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Pulmonary Stenosis Pulmonary Obstruction





Category: Uncategorized
Source: Disturbances Of The Heart

If stenosis is actually present in this location, the lesion is
probably congenital. It might occur after a serious acute infectious
endocarditis, but then it would be associated with other lesions of
the heart. It has been found to be associated with such congenital
lesions of the heart as an open foramen ovale or foramen Botalli, or
with an imperfect ventricular septum, and perhaps with tricuspid
stenosis--in short, a cardiac congenital defect. The right ventricle
becomes hypertrophied, if the child lives to overcome the
obstruction.

The physical sign is a systolic blow at the second intercostal space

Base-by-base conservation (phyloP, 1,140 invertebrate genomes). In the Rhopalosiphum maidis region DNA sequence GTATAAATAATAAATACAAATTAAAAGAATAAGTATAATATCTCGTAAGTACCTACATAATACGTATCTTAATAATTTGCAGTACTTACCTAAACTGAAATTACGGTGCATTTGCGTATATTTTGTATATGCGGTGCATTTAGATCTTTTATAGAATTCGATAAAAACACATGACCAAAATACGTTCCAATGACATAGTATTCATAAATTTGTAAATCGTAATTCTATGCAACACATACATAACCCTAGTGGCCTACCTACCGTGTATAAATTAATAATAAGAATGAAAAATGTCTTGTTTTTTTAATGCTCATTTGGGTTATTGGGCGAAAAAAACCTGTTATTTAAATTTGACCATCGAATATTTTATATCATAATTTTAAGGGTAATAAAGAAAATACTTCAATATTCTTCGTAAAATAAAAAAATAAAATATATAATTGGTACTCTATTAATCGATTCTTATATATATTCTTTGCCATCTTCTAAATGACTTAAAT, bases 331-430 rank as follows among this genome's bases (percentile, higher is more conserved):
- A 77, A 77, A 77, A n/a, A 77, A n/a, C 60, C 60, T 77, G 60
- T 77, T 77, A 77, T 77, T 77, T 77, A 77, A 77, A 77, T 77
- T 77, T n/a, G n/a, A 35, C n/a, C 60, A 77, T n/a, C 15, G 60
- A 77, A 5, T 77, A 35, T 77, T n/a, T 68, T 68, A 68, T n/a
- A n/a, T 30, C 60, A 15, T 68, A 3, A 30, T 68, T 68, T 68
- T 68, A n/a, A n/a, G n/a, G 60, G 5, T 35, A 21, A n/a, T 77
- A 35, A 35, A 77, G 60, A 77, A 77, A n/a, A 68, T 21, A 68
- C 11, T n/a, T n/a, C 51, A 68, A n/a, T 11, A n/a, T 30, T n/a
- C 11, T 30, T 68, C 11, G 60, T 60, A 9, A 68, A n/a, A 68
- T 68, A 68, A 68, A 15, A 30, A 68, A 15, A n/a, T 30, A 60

on the left; but as just stated, such a murmur must surely be
dissociated from an aortic murmur if found to develop after
babyhood, and it should also be diagnosed from the frequently
occurring hemic, basic and systolic murmurs; that is, if signs of
pulmonary lesions are not heard soon after birth or in early
babyhood, the diagnosis of pulmonary defects can be made only by
exclusion.

Unless the right ventricle is found later to be in trouble, there is
no treatment for this condition. If the right ventricle dilates,
digitalis may be of benefit.





Next: Acute Cardiac Symptoms Acute Heart Attack

Previous: Pulmonary Insufficiency Pulmonary Regurgitation



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